Name of lead person: Cogan Primary School
Role of lead person: Mr Steve Birchall
Lead person e-mail address: Class teacher
Lead person telephone number: firstname.lastname@example.org
Local Authority(ies): Vale of Glamorgan
Phase:Primary - KS2
Context and background to case study:
Following analysis of end of year data, it was clear that a disparity existed between girls and boys literacy at lower Key Stage 2. When cross referenced against their ‘Selfie’ assessment scores, a link was identified between comparatively low literacy scores and wellbeing and self-esteem.
Following the success of the School’s Heritage Project and community Heritage Day, that took place during the previous academic year, it was felt that a similar ‘rich-task’ approach to learning would have a positive effect on raising standards in literacy, creativity and wellbeing. Coupled with this, the school had already begun to review and revise its schemes of work, Areas of Learning and Experience, and rich tasks to bring them in line with the Four Purposes of the Donaldson Report.
The success of the project and indeed that of the whole school heritage project from the previous year changed the approach that subject areas and areas of learning and experience are planned, delivered and evaluated. Rich tasks now form the basis of areas of learning in all year groups with children acting as ‘catalysts’ in the direction of topics.
Both KS2 and FP classes now begin their topics with a ‘knowledge harvest’ in which learners will identify what they already know about a particular topic area and what they would like to find out. Children will make suggestions as to how they will find out the answers to their questions. At the end of the topic, children will reflect on their learning and record what they have learnt.
Nature of strategy or activity:
The project started off with a knowledge harvest on the topic of the Tudors in which learners identified what they knew already and what they wanted to learn.
One of the main areas of enquiry to arise from this process was ‘What impact did the Tudors have on Penarth and more specifically Cogan?’. During children’s research they identified that the Cogan Pill House was in fact a Tudor Mansion dating back to the 15th Century, and not a Victorian Villa typical of many houses in in Penarth.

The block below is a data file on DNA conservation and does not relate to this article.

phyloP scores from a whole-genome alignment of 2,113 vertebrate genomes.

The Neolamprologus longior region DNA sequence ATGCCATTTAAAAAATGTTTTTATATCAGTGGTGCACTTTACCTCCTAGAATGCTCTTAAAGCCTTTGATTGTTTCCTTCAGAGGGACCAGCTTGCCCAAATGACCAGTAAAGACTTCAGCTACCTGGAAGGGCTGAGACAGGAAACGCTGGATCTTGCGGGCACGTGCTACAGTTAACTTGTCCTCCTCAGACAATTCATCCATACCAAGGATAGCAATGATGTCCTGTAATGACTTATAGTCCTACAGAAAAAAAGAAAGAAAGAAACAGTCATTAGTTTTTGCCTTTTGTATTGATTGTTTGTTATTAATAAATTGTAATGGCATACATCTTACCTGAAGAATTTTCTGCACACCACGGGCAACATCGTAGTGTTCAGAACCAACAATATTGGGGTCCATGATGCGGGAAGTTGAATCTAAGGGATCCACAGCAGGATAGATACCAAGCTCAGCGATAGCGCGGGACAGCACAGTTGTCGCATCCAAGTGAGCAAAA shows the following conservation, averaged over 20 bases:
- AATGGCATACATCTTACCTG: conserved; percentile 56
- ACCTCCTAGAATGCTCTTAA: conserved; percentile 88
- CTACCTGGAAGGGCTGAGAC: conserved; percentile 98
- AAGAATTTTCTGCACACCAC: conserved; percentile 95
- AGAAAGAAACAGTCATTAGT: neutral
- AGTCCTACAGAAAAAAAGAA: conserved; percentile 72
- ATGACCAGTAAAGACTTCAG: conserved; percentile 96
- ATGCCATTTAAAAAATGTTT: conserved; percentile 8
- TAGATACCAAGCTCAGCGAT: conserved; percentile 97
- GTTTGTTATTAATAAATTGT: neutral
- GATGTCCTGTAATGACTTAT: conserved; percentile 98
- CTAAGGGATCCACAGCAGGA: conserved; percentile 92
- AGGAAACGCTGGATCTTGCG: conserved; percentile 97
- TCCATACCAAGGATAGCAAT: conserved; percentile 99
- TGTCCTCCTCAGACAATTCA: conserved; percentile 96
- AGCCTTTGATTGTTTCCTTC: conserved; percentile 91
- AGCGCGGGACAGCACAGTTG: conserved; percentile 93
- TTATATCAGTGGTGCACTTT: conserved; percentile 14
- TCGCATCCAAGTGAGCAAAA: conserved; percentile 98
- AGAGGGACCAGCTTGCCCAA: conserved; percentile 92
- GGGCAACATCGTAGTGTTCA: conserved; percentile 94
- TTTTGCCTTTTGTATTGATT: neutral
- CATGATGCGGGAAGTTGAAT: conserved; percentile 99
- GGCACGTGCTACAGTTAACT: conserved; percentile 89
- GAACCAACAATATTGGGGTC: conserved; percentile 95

Having unearthed this information, learners were very keen to investigate this further. The class decided to create a timeline and identify how many events we could find between the initial building of the house and today. Considerable research needed to be carried out as the amount evidence available on the origins and historical development of the house was rather limited. Learners researched many pages on the internet which took them to official records and census data of the surrounding areas. Learners were able to discover extracts of information which eventually allowed them to complete a full timeline showing how the house changed over time.
The learning was enriched with pupils making Tudor house models, sketches and diagrams which helped them gain an understanding of what the Cogan Pill House would have looked like. Furthermore, children took the role of Tudor estate agents and served to advertise and market the Elizabethan mansion.
It was decided that the best medium to display and showcase the project was for children to create a film. Following pupil collaboration, it was decided to create a film in the style of “Through the keyhole” which looked back at the various roles and purposes that the house served and the people who lived there. This in itself acted as a springboard for many other areas of learning and focus such script writing, descriptive writing, designing and researching costumes of the era etc.
It also enabled learners to develop their ICT skills using ‘Greenscreen’ software and produce a video themselves.
Impact on provision, teaching and learning and/or leadership:
94% of the class had in increase in their in reading scores between end of year 3 and end of year 4. 100% improved their Salford reading scores between year 3 and year 4. SELFIE results showed a considerable increase in love of school and enjoyment during the year.
Children’s creativity also increased following the project. Indeed, using Guy Claxton’s ‘5 creative habits of mind’ assessment tool , it confirmed that 28 out of 30 pupils had an increase in their ‘collaboration’, ‘persistence’, ‘imagination’, ‘discipline’ and ‘inquisitiveness’ We feel that the project as a whole not only gave the pupils a real focus in their learning but also brought many areas of learning and experience together.
In addition, the engagement of parents became very favourable, indeed, many pupils took it upon themselves to do additional research outside of school. The parents commented that for the first time the children were all keen to talk about things learnt in the school, many of which even visited the Baron’s Court as a family and had their very own personal tour taken by the children.
Where is the effective practice recognised?
The Barry and District Soroptimist Society has recognised the project by awarding in the Heritage schools History awards.
The project has been exhibited and presented at a local history society as a leading example of a how a school explores its local history and how it is used as a vehicle for children’s learning. The project was also held as a good example of how a school could incorporate key messages from the ‘Successful Futures’ report by Professor Donaldson.